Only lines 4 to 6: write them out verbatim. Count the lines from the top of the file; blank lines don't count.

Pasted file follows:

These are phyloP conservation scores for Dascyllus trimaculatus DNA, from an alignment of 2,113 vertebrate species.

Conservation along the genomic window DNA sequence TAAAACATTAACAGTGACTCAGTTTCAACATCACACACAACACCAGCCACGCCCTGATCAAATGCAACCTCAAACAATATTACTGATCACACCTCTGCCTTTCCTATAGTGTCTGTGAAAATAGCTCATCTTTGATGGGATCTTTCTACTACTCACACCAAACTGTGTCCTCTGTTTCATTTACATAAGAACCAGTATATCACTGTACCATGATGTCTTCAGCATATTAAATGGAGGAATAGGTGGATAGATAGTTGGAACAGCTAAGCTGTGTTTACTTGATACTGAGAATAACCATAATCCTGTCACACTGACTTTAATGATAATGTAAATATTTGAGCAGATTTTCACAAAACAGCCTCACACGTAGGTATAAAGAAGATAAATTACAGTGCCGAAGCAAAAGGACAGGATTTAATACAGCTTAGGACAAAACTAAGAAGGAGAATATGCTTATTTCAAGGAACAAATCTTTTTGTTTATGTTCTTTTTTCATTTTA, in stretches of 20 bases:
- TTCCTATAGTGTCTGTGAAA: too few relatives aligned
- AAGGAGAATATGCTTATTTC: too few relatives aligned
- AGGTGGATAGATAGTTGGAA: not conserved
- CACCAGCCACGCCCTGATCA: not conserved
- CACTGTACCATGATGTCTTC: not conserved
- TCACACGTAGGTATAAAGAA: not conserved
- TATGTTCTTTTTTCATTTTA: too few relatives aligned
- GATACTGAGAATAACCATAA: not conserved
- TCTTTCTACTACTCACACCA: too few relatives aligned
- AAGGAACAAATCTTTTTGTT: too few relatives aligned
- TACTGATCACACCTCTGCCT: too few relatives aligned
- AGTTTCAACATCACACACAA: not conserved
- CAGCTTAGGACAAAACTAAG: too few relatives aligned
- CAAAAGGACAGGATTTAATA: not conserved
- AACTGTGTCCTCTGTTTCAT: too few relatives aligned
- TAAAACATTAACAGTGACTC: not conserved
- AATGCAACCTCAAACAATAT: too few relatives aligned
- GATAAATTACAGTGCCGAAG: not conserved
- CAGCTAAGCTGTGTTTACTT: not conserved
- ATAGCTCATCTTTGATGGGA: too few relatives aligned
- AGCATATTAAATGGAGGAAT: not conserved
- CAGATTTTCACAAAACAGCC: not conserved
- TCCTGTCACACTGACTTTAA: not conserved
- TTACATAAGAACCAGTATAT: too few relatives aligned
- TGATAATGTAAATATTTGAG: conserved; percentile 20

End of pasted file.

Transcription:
- AAGGAGAATATGCTTATTTC: too few relatives aligned
- AGGTGGATAGATAGTTGGAA: not conserved
- CACCAGCCACGCCCTGATCA: not conserved